I recall some previous discussion about whether the prefix/IID boundary
must fall at exactly 64 bits, but I trust the authors to have a better
handle on this topic than I do.

Section 2.6

   Please note that there are privacy issues or regulations related to
   how these logs are collected, stored, and safely discarded.

Also to how they are *used*, e.g., the "correlation" behavior listed


   my (@words, $word, $binary_address) ;

@words is unused.

       $binary_address = inet_pton AF_INET6, $word ;
       if ($binary_address) {
         print inet_ntop AF_INET6, $binary_address ;

I'd strongly recommend using parentheses for at least the function calls
inet_pton and inet_ntop.

I also get warnings trying to run this code:

Subroutine main::pack_sockaddr_in6 redefined at /usr/share/perl/5.26/Exporter.pm line 66.
 at ... line 5.
Subroutine main::unpack_sockaddr_in6 redefined at /usr/share/perl/5.26/Exporter.pm line 66.
 at ... line 5.
Subroutine main::sockaddr_in6 redefined at /usr/share/perl/5.26/Exporter.pm line 66.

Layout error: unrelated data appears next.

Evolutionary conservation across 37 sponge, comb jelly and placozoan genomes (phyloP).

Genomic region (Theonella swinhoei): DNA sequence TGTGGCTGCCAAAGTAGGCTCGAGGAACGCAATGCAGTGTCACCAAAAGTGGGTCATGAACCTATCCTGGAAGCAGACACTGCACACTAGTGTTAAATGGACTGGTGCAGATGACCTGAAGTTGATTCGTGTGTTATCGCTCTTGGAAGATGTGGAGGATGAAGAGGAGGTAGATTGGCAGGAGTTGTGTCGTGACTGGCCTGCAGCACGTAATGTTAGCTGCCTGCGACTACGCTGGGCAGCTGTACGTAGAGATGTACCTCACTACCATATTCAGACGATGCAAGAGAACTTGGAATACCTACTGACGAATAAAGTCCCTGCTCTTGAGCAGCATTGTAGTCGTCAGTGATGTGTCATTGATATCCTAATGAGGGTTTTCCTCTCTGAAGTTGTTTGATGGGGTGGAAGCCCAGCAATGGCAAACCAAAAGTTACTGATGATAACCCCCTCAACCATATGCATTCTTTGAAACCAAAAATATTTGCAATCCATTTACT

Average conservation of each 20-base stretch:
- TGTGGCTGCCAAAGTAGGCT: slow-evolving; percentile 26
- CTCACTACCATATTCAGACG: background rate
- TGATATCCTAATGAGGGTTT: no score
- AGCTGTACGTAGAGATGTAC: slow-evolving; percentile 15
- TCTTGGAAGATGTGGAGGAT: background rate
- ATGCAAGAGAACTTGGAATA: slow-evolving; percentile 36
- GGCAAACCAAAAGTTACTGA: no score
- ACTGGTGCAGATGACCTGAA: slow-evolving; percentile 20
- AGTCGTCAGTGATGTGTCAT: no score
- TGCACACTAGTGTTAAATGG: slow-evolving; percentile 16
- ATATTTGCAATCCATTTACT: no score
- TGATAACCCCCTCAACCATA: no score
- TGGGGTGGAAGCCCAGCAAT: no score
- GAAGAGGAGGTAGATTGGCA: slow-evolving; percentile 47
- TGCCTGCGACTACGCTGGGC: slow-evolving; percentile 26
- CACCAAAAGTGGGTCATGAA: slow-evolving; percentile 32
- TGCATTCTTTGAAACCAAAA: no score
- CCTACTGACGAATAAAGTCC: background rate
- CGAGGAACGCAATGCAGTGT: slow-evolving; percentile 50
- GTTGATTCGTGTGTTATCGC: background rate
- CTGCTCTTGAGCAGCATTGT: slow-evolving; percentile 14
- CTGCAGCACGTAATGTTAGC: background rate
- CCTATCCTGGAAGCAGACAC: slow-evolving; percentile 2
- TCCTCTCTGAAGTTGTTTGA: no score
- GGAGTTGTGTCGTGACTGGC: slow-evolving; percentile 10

This is an important source of information because it is trivial (on
   a switch not using the SAVI [RFC7039] algorithm) to defeat the
   mapping between data-link layer address and IPv6 address.  Let us
   rephrase the previous statement: having access to the current and
   past content of the neighbor cache has a paramount value for the
   forensic and audit trail.

And if it's interesting to the operator it's interesting to other
parties as well; in certain threat models this information could itself
be a target.

Section 2.7.2

   o  reflection attack: another specific use case of tunnel injection
      where the attacker injects packets with an IPv4 destination
      address not matching the IPv6 address causing the first tunnel
      endpoint to re-encapsulate the packet to the destination... Hence,